Surely history presents but few such catastrophes as this. The soul sickens as it traces to its close the career of this unhappy and persecuted Princess. Whatever were her faults, they were indeed bitterly expiated. As a wife she was outraged and neglected; as a Queen she was subjected to the insults of the arrogant favourites of a dissolute Court; as a Regent she was trammelled and betrayed; the whole of her public life was one long chain of disappointment, heart-burning, and unrest; while as a woman, she was fated to endure such misery as can fall to the lot of few in this world.
The remains of the ill-fated Marie de Medicis were, in a few hours after her decease, transported to the Cathedral of Cologne, where they lay in state an entire week, during which period Rosetti, the Papal Nuncio, whose dread of Richelieu had caused him to absent himself from the dying bed, as he had previously done from the wretched home, of the persecuted Princess, each day performed a funeral service for the repose of her soul. Her heart was, by her express desire, conveyed to the Convent of La Fleche; while her body was ultimately transported to France and deposited in the royal vaults of St. Denis.
The widow of Henri IV had at last found peace in the bosom of her God; and she had been so long an exile from her adopted country that the circumstances of her death were matter rather of curiosity than of regret throughout the kingdom.
The King was apprised of her demise as he was returning from Tarascon, where he had been visiting the Cardinal, who was then labouring under the severe indisposition which, five months subsequently, terminated in his own dissolution. For the space of four days Louis XIII abandoned himself to the most violent grief, but at the expiration of that period he suffered himself to be consoled; while Richelieu, who, even when persecuting the Queen-mother to the death, had always asserted his reverence for, and gratitude towards, his benefactress, caused a magnificent service to be performed in her behalf in the collegiate church.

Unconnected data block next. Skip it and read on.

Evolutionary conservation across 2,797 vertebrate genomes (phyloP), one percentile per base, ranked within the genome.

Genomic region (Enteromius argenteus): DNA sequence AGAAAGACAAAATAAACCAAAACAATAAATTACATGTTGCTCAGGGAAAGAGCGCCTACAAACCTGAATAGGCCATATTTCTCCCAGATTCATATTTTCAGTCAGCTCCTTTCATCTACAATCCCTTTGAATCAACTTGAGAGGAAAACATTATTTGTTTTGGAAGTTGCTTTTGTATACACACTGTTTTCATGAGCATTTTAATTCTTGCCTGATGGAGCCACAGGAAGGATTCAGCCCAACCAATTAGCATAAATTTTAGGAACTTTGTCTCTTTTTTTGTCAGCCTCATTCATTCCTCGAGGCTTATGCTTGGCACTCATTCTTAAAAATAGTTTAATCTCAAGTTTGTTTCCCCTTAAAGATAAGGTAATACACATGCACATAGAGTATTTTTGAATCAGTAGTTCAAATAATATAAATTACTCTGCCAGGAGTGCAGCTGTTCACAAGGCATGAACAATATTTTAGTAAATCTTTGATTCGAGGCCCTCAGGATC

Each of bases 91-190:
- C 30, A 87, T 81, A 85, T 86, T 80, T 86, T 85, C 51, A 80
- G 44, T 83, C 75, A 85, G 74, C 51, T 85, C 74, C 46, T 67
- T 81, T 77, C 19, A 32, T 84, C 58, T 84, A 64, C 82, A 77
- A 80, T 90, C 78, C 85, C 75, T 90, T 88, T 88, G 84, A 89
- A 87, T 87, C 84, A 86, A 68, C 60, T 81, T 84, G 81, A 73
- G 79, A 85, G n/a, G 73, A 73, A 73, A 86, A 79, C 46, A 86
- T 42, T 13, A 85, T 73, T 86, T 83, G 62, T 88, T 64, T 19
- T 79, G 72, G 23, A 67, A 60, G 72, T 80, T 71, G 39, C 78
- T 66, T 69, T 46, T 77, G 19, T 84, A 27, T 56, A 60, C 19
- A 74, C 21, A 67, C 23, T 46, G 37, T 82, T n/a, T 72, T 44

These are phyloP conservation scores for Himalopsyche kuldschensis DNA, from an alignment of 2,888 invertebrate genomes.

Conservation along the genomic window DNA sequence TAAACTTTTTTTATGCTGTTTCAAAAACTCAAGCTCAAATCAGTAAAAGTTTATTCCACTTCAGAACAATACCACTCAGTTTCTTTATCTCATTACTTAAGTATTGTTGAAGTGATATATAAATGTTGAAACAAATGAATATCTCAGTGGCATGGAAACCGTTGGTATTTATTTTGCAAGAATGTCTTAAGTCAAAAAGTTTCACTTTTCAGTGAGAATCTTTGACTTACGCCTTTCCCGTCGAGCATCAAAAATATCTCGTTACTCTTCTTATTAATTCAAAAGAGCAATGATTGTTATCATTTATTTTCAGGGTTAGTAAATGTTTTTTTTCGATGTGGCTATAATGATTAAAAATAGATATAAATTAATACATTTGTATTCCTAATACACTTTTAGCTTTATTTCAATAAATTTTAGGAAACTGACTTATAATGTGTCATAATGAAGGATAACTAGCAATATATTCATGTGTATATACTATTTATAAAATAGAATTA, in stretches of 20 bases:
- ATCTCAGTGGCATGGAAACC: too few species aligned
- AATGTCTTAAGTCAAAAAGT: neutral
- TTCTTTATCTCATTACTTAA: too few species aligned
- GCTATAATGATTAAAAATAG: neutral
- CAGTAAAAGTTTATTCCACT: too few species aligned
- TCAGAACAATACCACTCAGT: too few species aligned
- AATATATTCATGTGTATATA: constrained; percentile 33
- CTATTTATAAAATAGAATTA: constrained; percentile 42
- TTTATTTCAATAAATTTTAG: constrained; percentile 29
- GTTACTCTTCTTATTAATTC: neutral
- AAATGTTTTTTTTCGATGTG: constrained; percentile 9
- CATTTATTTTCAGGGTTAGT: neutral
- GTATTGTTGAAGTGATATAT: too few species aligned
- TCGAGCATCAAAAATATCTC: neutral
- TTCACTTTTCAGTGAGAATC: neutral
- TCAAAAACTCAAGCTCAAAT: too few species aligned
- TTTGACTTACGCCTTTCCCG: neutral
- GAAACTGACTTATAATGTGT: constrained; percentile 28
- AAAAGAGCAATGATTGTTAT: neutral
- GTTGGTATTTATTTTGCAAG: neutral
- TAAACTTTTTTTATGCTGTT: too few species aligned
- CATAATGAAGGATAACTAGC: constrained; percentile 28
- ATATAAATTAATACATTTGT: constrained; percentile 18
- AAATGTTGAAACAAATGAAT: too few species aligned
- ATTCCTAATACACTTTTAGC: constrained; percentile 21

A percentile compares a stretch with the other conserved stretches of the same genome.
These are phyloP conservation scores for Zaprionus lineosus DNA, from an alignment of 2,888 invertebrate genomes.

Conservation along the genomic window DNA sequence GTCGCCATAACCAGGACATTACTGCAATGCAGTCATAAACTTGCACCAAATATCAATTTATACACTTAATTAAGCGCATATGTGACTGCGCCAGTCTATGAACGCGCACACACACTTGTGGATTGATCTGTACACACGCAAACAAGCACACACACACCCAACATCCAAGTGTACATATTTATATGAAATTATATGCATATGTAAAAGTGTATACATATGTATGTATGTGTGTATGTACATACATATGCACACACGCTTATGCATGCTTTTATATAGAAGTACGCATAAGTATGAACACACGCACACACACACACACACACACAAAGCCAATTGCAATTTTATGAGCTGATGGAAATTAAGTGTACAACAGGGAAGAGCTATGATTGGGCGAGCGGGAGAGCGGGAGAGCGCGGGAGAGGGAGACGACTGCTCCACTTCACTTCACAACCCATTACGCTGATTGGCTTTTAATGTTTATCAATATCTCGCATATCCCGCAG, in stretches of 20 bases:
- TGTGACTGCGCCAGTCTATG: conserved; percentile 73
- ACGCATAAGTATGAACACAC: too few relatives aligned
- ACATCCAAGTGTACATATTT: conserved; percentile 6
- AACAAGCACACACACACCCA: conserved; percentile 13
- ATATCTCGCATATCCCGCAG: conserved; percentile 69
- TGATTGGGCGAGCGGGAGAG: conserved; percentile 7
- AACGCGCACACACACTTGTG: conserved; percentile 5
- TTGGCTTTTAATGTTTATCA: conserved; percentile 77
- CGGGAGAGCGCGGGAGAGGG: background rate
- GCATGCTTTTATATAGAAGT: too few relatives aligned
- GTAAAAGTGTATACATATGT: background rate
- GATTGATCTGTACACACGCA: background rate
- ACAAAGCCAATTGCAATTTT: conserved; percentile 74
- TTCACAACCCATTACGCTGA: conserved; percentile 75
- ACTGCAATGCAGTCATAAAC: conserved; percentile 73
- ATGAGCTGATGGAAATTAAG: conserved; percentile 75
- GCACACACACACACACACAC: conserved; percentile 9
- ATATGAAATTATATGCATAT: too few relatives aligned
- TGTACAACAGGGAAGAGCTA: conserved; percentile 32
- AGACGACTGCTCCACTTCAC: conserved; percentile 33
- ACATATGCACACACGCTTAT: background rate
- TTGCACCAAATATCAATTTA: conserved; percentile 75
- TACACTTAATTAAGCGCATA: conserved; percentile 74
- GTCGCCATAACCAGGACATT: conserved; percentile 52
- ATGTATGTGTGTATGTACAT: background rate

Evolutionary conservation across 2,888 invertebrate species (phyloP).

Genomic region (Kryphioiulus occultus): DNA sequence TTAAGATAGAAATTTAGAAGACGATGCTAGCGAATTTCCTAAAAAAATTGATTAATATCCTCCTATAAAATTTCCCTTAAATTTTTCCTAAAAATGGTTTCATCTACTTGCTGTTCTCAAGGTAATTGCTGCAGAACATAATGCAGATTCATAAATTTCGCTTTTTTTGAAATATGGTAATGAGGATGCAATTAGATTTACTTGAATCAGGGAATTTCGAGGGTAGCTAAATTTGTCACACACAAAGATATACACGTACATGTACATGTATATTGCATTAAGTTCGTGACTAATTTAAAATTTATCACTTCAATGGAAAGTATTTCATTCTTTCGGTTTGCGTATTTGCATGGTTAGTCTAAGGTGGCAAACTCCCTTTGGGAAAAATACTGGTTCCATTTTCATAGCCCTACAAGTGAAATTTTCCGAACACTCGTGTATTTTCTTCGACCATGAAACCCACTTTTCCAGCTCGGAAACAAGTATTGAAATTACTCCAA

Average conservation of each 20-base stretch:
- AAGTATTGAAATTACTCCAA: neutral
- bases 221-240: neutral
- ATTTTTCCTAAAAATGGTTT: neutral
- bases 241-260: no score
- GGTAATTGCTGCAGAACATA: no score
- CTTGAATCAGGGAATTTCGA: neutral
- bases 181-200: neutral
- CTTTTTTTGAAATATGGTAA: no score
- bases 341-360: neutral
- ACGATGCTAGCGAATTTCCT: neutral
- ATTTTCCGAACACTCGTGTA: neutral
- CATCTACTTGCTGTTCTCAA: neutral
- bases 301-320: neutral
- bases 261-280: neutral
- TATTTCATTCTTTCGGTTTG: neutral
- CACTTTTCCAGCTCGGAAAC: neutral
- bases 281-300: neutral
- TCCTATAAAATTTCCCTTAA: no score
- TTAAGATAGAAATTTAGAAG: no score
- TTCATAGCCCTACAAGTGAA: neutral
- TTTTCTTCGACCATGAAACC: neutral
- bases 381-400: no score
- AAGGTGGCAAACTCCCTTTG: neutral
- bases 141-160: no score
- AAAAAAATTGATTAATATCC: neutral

Tardy were the lamentations, and tardy the orisons, which reached not the dull ear of the dead in the gloomy depths of the regal Abbey.
 MSS. de Colbert, Bibliotheque du Roi.
 Le Vassor, vol. ix. pp. 121-125. Le Clerc, vol. ii. pp. 352-357, Mezeray, vol. xi. pp. 500, 501.
 Hume, vol. v. p. 25.
 Rushworth, vol. v. p. 267.
 Le Vassor, vol. x. pp. 591, 592. Sismondi, vol. xxiii. pp. 457, 458. Le Clerc, vol. ii. pp. 495, 496. Rambure, MS. Mem. vol. xix. p. 518.
 In 1634, after the demise of the Marquis d’Ayetona, Philip of Spain conferred upon his brother Ferdinand, Cardinal-Archbishop of Toledo, the appointment of Governor-General of the Netherlands, which he held until his death, which took place at Brussels on the 9th of November 1641, when he was succeeded by Don Francisco de Mello, a nobleman who had rendered himself conspicuous by defeating the Marechal de Guiche at Hannecourt. Subsequently, however, De Mello tarnished his military reputation at the famous battle of Rocroy, where he was utterly worsted by the young Duc d’Enghien, who had only just attained his twenty-first year, and who was afterwards known as the Great Conde.